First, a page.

ConnectWise’s top security executive believes the Tampa, Florida-based maker of IT management software has “some work to do on the education side,” after patching a critical flaw in October in the ConnectWise R1Soft server that could have infected 5,000 servers.
“The biggest lesson learned is we had some hiccups on how it came in the front door,” ConnectWise Chief Information Security Officer Patrick Beggs told CRN. Going forward, he is focusing on vulnerability management, phishing simulations and education on all things cybersecurity so that the ConnectWise team is ready even before bad actors try to infiltrate their ecosystems.
“We’re going to be red teaming where it’s hardcore cyber experts that basically try to break into our own networks. Threat hunting is more internal looking for behavior that exists but that shouldn’t be there,” he said.
[RELATED STORY: ConnectWise Patches ‘Critical’ Flaw That Could Have Infected 5,000 Servers: Huntress]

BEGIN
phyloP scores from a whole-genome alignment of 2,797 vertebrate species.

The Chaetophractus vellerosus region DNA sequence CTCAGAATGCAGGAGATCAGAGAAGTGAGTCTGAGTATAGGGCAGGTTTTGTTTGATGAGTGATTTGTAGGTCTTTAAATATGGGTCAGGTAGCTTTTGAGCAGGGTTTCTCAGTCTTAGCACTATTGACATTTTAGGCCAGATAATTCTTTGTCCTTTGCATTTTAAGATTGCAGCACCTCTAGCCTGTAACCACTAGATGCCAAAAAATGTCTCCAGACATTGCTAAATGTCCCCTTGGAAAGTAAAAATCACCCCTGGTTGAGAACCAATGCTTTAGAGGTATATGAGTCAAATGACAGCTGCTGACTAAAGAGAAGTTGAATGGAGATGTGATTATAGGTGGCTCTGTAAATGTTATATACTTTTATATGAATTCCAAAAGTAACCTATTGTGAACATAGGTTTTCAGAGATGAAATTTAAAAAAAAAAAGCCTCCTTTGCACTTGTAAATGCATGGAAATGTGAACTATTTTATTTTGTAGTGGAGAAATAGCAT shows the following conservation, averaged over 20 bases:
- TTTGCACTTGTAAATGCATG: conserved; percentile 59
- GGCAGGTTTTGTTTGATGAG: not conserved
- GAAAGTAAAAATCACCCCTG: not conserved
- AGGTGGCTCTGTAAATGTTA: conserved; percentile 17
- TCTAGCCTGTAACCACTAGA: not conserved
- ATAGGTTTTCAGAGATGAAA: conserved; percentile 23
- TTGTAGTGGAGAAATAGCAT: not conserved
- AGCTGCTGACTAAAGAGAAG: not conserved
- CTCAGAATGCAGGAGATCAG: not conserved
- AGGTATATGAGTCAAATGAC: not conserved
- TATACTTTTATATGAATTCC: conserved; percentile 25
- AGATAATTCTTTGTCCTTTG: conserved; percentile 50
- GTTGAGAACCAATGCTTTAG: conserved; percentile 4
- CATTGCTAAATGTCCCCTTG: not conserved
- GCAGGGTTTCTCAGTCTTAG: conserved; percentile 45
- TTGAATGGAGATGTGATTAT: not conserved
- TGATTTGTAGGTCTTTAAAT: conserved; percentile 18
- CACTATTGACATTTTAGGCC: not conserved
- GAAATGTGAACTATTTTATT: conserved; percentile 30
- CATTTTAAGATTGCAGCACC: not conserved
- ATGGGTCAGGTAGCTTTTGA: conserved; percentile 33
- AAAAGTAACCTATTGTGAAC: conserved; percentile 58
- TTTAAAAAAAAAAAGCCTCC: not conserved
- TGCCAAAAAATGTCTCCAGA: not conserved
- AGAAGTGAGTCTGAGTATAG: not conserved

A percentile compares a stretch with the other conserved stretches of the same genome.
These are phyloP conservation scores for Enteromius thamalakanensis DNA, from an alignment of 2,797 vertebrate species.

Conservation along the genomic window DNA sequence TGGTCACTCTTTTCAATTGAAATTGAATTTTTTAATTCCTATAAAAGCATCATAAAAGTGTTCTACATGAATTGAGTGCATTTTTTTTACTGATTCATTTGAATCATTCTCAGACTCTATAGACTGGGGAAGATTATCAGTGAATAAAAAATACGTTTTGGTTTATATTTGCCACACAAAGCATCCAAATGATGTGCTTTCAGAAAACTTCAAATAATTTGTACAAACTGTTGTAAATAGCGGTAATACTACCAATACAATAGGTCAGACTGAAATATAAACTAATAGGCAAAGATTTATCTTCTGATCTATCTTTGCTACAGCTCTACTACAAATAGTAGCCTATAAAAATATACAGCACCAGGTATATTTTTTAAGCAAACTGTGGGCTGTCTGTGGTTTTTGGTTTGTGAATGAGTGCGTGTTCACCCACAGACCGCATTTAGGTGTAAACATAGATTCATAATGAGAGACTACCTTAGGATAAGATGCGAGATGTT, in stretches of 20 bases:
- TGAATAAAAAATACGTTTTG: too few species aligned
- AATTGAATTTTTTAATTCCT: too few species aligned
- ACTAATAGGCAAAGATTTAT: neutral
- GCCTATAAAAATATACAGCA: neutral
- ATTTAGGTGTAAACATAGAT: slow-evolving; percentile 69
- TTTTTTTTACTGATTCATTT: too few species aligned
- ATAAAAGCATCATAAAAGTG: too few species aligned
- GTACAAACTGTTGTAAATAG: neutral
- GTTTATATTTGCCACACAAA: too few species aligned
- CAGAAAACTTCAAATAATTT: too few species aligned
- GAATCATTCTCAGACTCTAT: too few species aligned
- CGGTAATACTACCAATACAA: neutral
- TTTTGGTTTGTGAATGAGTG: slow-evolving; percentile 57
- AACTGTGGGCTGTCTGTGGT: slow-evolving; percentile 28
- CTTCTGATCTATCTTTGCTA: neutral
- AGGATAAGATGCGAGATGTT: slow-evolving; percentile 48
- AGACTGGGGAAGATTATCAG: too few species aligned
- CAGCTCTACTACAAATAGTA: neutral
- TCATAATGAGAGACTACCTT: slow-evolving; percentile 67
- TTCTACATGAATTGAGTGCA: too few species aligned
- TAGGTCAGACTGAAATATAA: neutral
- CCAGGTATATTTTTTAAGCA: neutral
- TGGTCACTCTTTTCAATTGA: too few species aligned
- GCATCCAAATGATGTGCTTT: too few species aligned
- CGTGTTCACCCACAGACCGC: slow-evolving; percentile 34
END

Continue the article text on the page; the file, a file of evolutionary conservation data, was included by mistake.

A part of that is the newly formed product security response team who will have a security-first mindset to all phases of product, engineering development, planning, design and execution.
“We have our ear to the ground to what some of our partners are going through,” he said. “I hope to pass on some of that knowledge to some of our folks and say, ‘Listen, I’m not necessarily promoting one product over another, but it’s just a capability that I want folks to know about.’
Along with the product security response team, the software vendor also recently launched ConnectWise Labs, a new special operations unit, will analyze data to anticipate what’s coming and build solutions that help partners solve problems they aren’t facing yet through ConnectWise Access Management.
The ConnectWise Access Management tool, also recently anounced, will provide credential-less, temporary administrative logon accounts and credential-less approval and denial of end user elevation requests. Many of the benefits include decreased ticket volumes, enhanced security, improved customer experience and the opportunity to redeploy resources to generate additional revenue, according to the company.
And it all starts with education, Beggs said.
“Security awareness training isn‘t just pushed one time a year. If you’re failing or if you have challenges on these tests, you actually get training as it goes,” he said. “One of our big goals is transparency through what we do with our own stuff.”
Here’s more of what Beggs had to say about cybersecurity trends, education and the recent R1Soft vulnerability.